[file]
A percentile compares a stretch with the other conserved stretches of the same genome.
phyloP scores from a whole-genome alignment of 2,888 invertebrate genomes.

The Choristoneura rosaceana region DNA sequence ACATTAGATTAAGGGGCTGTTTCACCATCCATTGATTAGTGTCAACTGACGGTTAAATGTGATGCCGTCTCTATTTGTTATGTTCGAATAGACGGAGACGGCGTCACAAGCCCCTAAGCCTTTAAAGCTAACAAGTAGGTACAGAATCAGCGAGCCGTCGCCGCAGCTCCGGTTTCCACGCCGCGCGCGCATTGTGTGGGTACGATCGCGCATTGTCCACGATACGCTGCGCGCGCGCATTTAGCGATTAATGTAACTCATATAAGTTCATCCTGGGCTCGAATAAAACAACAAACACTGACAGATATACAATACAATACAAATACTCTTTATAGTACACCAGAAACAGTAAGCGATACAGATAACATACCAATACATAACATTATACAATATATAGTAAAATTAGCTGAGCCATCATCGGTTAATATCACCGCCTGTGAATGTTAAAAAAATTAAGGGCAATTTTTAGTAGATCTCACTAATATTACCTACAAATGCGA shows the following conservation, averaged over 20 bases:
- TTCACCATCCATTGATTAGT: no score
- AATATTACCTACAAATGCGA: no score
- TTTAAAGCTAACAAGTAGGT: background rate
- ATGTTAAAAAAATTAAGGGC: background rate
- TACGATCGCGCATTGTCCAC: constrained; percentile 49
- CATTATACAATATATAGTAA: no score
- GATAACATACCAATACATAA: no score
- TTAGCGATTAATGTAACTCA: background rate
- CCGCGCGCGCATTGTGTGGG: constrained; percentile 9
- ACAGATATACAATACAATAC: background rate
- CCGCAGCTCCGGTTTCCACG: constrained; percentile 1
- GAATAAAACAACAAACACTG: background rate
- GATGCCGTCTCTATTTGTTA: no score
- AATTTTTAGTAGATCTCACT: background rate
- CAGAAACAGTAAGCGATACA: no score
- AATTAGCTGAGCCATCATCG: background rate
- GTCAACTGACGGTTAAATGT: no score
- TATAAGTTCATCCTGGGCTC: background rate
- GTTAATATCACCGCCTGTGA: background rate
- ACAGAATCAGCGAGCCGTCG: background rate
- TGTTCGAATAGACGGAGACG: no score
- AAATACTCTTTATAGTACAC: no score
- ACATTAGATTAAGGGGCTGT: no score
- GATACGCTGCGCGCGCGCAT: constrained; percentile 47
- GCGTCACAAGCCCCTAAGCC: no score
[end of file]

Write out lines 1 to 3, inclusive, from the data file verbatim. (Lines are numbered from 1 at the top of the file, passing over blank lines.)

A percentile compares a stretch with the other conserved stretches of the same genome.
phyloP scores from a whole-genome alignment of 2,888 invertebrate genomes.

The Choristoneura rosaceana region DNA sequence ACATTAGATTAAGGGGCTGTTTCACCATCCATTGATTAGTGTCAACTGACGGTTAAATGTGATGCCGTCTCTATTTGTTATGTTCGAATAGACGGAGACGGCGTCACAAGCCCCTAAGCCTTTAAAGCTAACAAGTAGGTACAGAATCAGCGAGCCGTCGCCGCAGCTCCGGTTTCCACGCCGCGCGCGCATTGTGTGGGTACGATCGCGCATTGTCCACGATACGCTGCGCGCGCGCATTTAGCGATTAATGTAACTCATATAAGTTCATCCTGGGCTCGAATAAAACAACAAACACTGACAGATATACAATACAATACAAATACTCTTTATAGTACACCAGAAACAGTAAGCGATACAGATAACATACCAATACATAACATTATACAATATATAGTAAAATTAGCTGAGCCATCATCGGTTAATATCACCGCCTGTGAATGTTAAAAAAATTAAGGGCAATTTTTAGTAGATCTCACTAATATTACCTACAAATGCGA shows the following conservation, averaged over 20 bases: